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G. H. Hardy insisted in his book “A Mathematician’s Apology” that his works on pure mathematics don’t have real world applications in mind and he considered doing pure mathematics for the sake of finding real world application as silly.

Ironically, some of his works in number theory are now applied in cyber security.

It’s tentative until it’s proven. Many considered Fermat’s Last Theorem as valid long before it was proven by Wiles and they were correct. However, this is not always the case as many conjectures were destroyed by a very large ciunterexample before.

As for science being tentative, it’s so true. I can’t begin to imagine how people a thousand years later would react to our “science”. Many scientists these days thought themselves as gods or at least almost infallable. They would dismiss other theories that they don’t understand or that clash with their worldview, just like the ancients. Perhap, people of the future will see our follies and do something about it 🙂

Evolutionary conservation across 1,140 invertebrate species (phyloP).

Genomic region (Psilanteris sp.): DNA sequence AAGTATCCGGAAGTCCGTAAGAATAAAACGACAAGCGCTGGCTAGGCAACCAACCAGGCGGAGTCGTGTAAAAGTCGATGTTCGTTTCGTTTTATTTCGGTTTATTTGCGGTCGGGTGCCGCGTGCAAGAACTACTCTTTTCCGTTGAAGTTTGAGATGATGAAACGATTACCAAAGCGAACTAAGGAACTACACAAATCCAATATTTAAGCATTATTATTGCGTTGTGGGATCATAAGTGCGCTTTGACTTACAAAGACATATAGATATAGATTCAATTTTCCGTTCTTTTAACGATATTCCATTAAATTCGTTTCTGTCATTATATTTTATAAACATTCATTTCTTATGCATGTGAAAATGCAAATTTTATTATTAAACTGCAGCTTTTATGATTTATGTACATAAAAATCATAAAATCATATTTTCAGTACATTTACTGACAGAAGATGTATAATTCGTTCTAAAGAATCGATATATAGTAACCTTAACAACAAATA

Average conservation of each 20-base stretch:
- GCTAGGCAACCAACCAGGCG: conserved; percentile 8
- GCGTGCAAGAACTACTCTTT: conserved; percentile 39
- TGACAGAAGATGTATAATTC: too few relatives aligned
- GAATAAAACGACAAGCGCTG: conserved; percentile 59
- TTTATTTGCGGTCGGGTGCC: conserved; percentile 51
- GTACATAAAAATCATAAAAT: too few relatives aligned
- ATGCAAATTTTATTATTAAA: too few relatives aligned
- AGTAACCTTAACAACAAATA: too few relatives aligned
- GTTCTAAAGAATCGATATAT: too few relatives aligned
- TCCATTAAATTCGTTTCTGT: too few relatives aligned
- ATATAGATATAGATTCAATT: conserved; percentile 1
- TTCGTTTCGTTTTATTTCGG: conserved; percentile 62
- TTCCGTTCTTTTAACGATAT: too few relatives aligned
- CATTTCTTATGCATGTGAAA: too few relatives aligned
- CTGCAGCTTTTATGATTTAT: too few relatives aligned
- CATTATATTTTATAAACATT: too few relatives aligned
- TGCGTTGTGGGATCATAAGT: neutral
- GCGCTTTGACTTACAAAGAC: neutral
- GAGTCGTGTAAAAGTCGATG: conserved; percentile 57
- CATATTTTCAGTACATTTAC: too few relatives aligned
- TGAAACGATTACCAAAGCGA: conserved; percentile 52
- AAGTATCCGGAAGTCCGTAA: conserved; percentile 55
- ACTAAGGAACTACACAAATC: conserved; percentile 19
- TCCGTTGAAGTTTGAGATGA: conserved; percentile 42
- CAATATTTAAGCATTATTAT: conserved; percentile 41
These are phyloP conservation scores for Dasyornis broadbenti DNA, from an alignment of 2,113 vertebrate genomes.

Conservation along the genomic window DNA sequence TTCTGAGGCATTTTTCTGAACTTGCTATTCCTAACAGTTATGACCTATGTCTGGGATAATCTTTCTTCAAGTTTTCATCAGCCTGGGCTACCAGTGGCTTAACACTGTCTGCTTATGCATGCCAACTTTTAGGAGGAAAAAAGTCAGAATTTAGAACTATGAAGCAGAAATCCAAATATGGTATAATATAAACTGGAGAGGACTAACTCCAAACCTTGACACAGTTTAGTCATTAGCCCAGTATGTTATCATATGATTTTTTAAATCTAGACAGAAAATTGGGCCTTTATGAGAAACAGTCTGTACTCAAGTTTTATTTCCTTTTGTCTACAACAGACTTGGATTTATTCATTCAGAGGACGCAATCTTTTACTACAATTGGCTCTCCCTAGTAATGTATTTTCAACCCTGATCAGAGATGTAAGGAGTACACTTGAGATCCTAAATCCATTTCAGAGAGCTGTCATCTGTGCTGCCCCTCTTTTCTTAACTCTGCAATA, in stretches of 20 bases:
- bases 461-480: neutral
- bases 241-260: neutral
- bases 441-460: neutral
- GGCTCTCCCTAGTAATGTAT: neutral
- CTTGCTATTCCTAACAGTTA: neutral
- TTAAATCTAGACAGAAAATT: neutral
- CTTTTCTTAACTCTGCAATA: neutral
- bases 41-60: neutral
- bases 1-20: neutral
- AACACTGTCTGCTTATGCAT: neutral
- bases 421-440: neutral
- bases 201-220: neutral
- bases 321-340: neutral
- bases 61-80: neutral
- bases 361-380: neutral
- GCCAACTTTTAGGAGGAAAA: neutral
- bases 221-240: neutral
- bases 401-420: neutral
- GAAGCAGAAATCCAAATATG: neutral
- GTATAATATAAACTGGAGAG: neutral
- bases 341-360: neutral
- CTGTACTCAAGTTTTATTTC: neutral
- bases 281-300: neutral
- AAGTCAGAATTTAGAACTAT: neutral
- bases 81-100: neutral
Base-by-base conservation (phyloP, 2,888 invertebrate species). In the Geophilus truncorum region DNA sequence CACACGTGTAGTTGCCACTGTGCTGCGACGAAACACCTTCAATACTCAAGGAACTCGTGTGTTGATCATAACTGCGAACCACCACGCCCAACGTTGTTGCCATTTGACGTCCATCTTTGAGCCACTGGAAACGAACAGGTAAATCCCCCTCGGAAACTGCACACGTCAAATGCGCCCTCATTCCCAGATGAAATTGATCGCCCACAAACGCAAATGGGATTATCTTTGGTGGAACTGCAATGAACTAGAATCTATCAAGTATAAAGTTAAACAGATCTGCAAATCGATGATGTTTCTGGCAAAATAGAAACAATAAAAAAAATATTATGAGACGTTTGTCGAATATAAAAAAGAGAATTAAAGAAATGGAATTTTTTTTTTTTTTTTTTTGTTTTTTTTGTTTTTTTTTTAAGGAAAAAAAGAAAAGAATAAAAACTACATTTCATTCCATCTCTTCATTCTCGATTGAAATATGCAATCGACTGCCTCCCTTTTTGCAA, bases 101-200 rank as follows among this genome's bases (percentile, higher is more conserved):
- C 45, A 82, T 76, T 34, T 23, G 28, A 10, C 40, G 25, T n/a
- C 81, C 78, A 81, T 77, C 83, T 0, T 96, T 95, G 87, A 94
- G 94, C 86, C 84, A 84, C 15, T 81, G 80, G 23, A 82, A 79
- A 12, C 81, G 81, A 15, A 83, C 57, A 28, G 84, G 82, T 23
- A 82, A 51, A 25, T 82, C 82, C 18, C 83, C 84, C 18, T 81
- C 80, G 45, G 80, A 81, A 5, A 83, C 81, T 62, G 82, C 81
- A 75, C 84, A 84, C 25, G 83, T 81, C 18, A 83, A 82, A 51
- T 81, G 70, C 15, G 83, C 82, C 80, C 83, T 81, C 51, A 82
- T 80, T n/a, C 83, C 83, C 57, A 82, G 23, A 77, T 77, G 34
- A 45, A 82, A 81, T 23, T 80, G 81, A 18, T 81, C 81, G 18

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I’ve heard that before, about pure mathematics existing for mathematics’ sake. I think pure mathematics is one of those fields that you either like or you don’t. I for, one, enjoy it, while my engineering-minded sister prefers applied, “practical” mathematics. I tracked down A History of Mathematics: From Babylonia to Modernity, and the first chapter on Babylonian mathematics addressed a similar point about mathematics not existing solely for real world application, though further investigation might find one. Scholars of the time would demonstrate mathematical finesse for mental exercise rather than exploration of application.